Are you wondering: “how do service dogs detect gluten”? Learn all about the sniffing powers of man’s best friend.
So… How do Service Dogs Detect Gluten?
Dogs use their powerful noses to help humans detect danger in almost any form possible, some of which include drugs, bombs, and even cancer. However, one of the most interesting forms of help we’ve heard of lately is gluten sniffing. Sounds a bit impossible, doesn’t it? How do service dogs detect gluten? Find out below.
What is Celiac Disease?
Celiac disease, sometimes called celiac sprue or gluten-sensitive enteropathy, is a digestive disorder, more specifically, an abnormal immune reaction to eating gluten. Gluten, on the other hand, is a protein found in foods made with wheat, barley, rye, and triticale, as well as in some medicines, vitamins, and lipsticks.
What’s the deal with this disease? Namely, the regular consumption of gluten in some people triggers an immune response in the small intestine, which ultimately destroys the mucous membrane of the small intestine and prevents it from absorbing some nutrients (malabsorption).
What are the basic symptoms of celiac disease?
In short, the symptoms of the disease usually affect the intestines and digestive system, but rarely stop there and manifest in other parts of the body. Furthermore, we must note that children and adults rarely have the same symptoms.
Symptoms in children:
- Mood changes (fatigue and irritability),
- Delayed puberty,
- Changes in weight (excessive weight loss),
- Persistent diarrhea or constipation.
Symptoms in adults:
Although they mostly affect the digestive system, find out below which the first symptoms that affect other areas of the body are.
- Iron-deficiency anemia,
- Mood changes (fatigue and irritability),
- Irregular menstrual periods
- Dermatitis herpetiformis.
Check out this infographic to learn more about the symptoms of Celiac disease. Be sure to make an appointment with your doctor if you suspect that you or someone close to you suffers from this disease. Remember, the longer you delay the examination, the greater the likelihood of complications. It is even possible to die from Celiac Disease, so don’t wait!
Is There a Need For Dietary Supplementation?
The answer is yes! Namely, in a large percentage of patients who are on a long-term gluten-free diet with good compliance, micronutrient deficiencies cannot be detected in a timely manner. Accordingly, we can conclude that the lack of micronutrients, specifically iron, folic acid, vitamins B6 and B12, vitamin D, copper, and zinc, is one of the most common conditions in patients with celiac disease.
Unfortunately, if it isn’t treated, it can contribute to neurological complications, psychiatric symptoms, and various bone alterations.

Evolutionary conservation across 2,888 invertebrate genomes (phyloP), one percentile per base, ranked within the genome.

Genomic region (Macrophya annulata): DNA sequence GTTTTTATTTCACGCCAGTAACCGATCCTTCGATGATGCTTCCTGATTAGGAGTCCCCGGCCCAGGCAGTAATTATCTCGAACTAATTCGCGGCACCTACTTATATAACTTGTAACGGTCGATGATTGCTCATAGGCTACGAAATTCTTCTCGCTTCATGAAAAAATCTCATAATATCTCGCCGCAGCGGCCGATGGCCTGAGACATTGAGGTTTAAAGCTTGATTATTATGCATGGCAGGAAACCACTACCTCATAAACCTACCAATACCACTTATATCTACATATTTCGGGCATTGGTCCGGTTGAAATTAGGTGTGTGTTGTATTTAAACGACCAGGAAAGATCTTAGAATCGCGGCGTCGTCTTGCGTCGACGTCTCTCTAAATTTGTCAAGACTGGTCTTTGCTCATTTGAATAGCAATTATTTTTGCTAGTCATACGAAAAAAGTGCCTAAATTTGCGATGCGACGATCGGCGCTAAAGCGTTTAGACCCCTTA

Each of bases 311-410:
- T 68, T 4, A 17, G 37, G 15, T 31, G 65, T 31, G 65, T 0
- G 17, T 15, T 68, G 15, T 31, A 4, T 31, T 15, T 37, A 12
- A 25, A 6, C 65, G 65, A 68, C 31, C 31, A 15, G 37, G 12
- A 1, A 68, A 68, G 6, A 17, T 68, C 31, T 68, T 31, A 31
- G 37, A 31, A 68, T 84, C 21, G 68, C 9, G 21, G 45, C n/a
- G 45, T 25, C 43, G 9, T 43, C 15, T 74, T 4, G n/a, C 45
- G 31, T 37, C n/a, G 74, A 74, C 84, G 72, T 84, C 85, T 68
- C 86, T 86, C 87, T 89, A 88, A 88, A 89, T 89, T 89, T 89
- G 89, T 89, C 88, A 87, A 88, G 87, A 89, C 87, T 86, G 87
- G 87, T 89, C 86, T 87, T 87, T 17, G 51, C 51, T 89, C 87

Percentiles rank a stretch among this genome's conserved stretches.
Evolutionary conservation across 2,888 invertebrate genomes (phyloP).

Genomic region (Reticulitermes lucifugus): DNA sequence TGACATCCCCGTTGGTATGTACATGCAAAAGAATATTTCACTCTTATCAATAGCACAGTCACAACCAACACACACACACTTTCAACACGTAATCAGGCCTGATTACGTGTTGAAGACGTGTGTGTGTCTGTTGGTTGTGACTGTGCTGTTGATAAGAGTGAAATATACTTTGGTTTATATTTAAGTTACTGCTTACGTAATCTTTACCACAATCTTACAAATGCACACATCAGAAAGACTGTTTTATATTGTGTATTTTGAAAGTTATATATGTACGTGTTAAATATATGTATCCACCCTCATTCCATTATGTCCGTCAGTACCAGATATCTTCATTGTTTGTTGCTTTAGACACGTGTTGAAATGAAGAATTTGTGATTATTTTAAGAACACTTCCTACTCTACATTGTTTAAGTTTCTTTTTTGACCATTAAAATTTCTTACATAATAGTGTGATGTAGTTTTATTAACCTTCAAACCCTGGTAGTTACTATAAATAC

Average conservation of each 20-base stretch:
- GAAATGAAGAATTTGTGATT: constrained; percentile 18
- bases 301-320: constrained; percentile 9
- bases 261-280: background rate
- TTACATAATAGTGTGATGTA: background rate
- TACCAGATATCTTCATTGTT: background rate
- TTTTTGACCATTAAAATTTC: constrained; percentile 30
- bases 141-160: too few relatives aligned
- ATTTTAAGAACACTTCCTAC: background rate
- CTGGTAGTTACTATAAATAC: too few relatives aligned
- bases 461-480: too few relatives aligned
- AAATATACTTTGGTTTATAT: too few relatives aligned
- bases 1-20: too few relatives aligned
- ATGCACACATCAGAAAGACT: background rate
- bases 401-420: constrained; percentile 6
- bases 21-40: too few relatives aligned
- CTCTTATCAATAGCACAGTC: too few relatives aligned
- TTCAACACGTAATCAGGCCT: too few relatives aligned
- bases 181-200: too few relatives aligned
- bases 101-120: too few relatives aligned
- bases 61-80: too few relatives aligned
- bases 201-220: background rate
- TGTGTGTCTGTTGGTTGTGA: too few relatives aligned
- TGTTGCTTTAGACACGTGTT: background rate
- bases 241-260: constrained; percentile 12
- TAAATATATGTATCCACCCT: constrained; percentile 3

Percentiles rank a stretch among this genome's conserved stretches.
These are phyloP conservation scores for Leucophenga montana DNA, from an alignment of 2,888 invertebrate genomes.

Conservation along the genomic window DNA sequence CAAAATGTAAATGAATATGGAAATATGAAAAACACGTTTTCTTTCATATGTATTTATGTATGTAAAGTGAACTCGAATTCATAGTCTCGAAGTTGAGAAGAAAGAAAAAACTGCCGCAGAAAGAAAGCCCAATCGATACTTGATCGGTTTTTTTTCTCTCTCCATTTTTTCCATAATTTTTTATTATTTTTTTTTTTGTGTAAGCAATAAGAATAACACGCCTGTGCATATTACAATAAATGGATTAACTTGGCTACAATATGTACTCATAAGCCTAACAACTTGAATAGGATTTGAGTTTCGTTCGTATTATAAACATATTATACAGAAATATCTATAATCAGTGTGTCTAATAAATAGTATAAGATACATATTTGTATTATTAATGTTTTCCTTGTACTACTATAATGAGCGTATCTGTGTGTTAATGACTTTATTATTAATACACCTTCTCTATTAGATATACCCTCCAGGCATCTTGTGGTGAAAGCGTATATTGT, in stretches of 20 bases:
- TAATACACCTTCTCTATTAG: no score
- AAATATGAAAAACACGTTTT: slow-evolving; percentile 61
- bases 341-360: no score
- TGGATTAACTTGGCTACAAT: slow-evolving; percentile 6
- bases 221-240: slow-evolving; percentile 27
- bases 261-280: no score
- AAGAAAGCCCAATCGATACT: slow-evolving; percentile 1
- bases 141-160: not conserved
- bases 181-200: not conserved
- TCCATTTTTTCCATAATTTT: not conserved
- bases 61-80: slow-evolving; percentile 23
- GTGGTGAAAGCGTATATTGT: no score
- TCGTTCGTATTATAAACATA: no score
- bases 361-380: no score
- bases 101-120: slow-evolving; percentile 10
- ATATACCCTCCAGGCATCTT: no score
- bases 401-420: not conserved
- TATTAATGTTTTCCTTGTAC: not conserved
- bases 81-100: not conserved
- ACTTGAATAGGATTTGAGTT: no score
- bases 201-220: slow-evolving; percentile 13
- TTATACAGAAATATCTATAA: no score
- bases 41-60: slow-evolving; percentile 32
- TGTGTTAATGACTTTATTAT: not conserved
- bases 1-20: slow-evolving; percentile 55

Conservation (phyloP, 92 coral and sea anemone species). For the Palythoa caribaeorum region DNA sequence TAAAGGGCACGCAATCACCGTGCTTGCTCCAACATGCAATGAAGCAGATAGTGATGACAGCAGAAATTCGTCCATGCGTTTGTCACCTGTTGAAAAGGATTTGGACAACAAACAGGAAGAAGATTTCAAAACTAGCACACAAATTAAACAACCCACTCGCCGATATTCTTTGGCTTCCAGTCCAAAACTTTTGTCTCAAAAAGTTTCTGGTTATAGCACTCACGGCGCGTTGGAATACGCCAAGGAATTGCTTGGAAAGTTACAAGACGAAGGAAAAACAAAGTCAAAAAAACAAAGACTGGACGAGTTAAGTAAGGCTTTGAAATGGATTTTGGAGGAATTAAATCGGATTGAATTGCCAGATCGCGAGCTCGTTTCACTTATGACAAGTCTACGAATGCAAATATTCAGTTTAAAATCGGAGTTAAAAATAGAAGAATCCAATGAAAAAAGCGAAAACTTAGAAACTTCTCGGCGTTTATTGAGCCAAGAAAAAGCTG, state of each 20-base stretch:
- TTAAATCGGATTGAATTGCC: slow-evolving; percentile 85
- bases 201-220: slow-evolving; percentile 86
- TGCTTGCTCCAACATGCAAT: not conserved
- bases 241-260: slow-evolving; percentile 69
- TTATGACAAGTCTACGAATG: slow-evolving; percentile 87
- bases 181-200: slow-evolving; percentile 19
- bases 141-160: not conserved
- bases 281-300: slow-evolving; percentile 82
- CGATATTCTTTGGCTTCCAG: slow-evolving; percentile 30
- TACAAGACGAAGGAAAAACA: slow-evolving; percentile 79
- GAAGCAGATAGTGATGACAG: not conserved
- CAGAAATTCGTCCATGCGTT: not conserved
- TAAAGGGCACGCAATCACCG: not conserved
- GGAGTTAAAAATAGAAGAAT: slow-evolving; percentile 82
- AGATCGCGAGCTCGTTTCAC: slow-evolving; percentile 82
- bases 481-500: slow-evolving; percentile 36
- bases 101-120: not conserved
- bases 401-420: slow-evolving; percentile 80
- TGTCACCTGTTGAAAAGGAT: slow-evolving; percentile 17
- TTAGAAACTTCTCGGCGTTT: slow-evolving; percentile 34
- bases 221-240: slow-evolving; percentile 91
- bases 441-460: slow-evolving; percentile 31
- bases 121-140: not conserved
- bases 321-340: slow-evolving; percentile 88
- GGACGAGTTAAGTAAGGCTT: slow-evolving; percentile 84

We recommend that you contact your healthcare provider to make sure that you are getting all the necessary nutrients and vitamins with your diet, in the meantime check out our roundup to discover supplements, vitamins, and health products that are verified gluten-free.
How do Service Dogs Actually Detect Gluten?
Did you know that dogs’ sense of smell is 10,000 to 100,000 times stronger than ours? How is that even possible? Well, it’s very simple. Dogs, namely, have as many as 300 million olfactory receptors in their noses, compared to only 6 million in humans.
Kerri Caldwell, who lives in Virginia Beach, was diagnosed with celiac disease in 2015 after having severe symptoms for two years. Her condition was so severe that it was almost impossible for her to leave the house without violent reactions on her skin and intestines. That’s when she heard about Compass Key Service Dog Training for the first time, where she took her beautiful lab called Maggie, and that’s where the whole story that we’re going to talk about today begins.
Gluten-sniffing dogs are dogs trained to detect the smell of even the smallest amounts of gluten in products and the environment, much like seeing-eye dogs or hearing-ear dogs. Since they are service dogs, they undergo a special, specialized type of training that can last up to a year, after which they can safely accompany their master anywhere they go, and in addition, they are available to evaluate all foods and snacks that the owner comes into contact with.
Even after the end of the learning and training period, celiac disease service dogs must be constantly under training to keep their senses sharp and able to detect gluten in various products. In addition, it is necessary to pay special attention to the fact that the dog is obedient and behaves appropriately in different environments, including restaurants, shops, schools, workplaces as well as in all other public places.
Signs, gestures & alerts for gluten – Service dogs
All intensive training is for naught if the dog does not learn how to properly alert its owners to the presence of gluten. Accordingly, the dog needs to be taught a predetermined sign in order to inform the owner in a timely and appropriate manner that something is wrong. Gluten-detecting dogs may paw at their handler or some other object to give a clear signal to the owner.
The ability to sniff gluten may not sound like a big deal, but when you consider how many people can have severe allergic reactions because of it, the ability to do so opens many doors. Having a trained service dog can significantly affect the quality of life because they protect you from danger and most importantly, give you greater peace of mind.
What is your opinion about this type of service dog? Do you consider them necessary? Let us know below.
Karen Rutherford is founder and editor in chief at Cakedecorist. You will often find her in the kitchen trying out some new recipes. As a pâtissière and baking enthusiast, Karen has decided to share her knowledge with the internet audience and provide the best tips and recipes for baking and decorating your favorite sweets.